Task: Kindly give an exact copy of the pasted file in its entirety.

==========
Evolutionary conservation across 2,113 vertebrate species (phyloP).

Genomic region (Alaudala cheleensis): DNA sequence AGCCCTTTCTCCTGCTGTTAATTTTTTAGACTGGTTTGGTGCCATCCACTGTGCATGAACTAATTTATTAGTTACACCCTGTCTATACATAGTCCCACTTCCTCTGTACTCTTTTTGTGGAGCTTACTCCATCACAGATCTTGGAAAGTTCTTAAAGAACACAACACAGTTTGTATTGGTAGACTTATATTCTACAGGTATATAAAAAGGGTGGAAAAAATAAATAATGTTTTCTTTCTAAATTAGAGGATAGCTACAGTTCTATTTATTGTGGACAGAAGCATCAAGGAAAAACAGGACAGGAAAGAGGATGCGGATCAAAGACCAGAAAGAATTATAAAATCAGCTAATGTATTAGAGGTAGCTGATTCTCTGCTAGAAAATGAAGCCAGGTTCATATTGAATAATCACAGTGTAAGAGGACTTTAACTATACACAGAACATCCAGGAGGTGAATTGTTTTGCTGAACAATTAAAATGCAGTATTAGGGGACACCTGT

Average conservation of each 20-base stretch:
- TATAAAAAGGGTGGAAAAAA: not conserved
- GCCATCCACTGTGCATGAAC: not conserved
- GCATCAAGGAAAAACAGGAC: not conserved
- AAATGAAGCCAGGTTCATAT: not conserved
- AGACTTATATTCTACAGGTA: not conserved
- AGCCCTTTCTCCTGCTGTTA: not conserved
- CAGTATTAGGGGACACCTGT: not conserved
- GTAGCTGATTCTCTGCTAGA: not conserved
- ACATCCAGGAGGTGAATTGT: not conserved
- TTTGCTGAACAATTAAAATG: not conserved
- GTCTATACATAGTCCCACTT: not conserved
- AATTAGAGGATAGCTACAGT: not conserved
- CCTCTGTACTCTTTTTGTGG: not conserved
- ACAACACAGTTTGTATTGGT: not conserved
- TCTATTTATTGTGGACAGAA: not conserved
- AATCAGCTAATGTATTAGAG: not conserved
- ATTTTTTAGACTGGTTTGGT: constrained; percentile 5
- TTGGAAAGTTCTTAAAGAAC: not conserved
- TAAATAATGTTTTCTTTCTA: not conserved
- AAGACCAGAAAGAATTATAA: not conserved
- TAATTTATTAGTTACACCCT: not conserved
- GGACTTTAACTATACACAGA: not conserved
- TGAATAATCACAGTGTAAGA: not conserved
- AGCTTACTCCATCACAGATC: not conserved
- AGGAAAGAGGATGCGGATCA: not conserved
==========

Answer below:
Evolutionary conservation across 2,113 vertebrate species (phyloP).

Genomic region (Alaudala cheleensis): DNA sequence AGCCCTTTCTCCTGCTGTTAATTTTTTAGACTGGTTTGGTGCCATCCACTGTGCATGAACTAATTTATTAGTTACACCCTGTCTATACATAGTCCCACTTCCTCTGTACTCTTTTTGTGGAGCTTACTCCATCACAGATCTTGGAAAGTTCTTAAAGAACACAACACAGTTTGTATTGGTAGACTTATATTCTACAGGTATATAAAAAGGGTGGAAAAAATAAATAATGTTTTCTTTCTAAATTAGAGGATAGCTACAGTTCTATTTATTGTGGACAGAAGCATCAAGGAAAAACAGGACAGGAAAGAGGATGCGGATCAAAGACCAGAAAGAATTATAAAATCAGCTAATGTATTAGAGGTAGCTGATTCTCTGCTAGAAAATGAAGCCAGGTTCATATTGAATAATCACAGTGTAAGAGGACTTTAACTATACACAGAACATCCAGGAGGTGAATTGTTTTGCTGAACAATTAAAATGCAGTATTAGGGGACACCTGT

Average conservation of each 20-base stretch:
- TATAAAAAGGGTGGAAAAAA: not conserved
- GCCATCCACTGTGCATGAAC: not conserved
- GCATCAAGGAAAAACAGGAC: not conserved
- AAATGAAGCCAGGTTCATAT: not conserved
- AGACTTATATTCTACAGGTA: not conserved
- AGCCCTTTCTCCTGCTGTTA: not conserved
- CAGTATTAGGGGACACCTGT: not conserved
- GTAGCTGATTCTCTGCTAGA: not conserved
- ACATCCAGGAGGTGAATTGT: not conserved
- TTTGCTGAACAATTAAAATG: not conserved
- GTCTATACATAGTCCCACTT: not conserved
- AATTAGAGGATAGCTACAGT: not conserved
- CCTCTGTACTCTTTTTGTGG: not conserved
- ACAACACAGTTTGTATTGGT: not conserved
- TCTATTTATTGTGGACAGAA: not conserved
- AATCAGCTAATGTATTAGAG: not conserved
- ATTTTTTAGACTGGTTTGGT: constrained; percentile 5
- TTGGAAAGTTCTTAAAGAAC: not conserved
- TAAATAATGTTTTCTTTCTA: not conserved
- AAGACCAGAAAGAATTATAA: not conserved
- TAATTTATTAGTTACACCCT: not conserved
- GGACTTTAACTATACACAGA: not conserved
- TGAATAATCACAGTGTAAGA: not conserved
- AGCTTACTCCATCACAGATC: not conserved
- AGGAAAGAGGATGCGGATCA: not conserved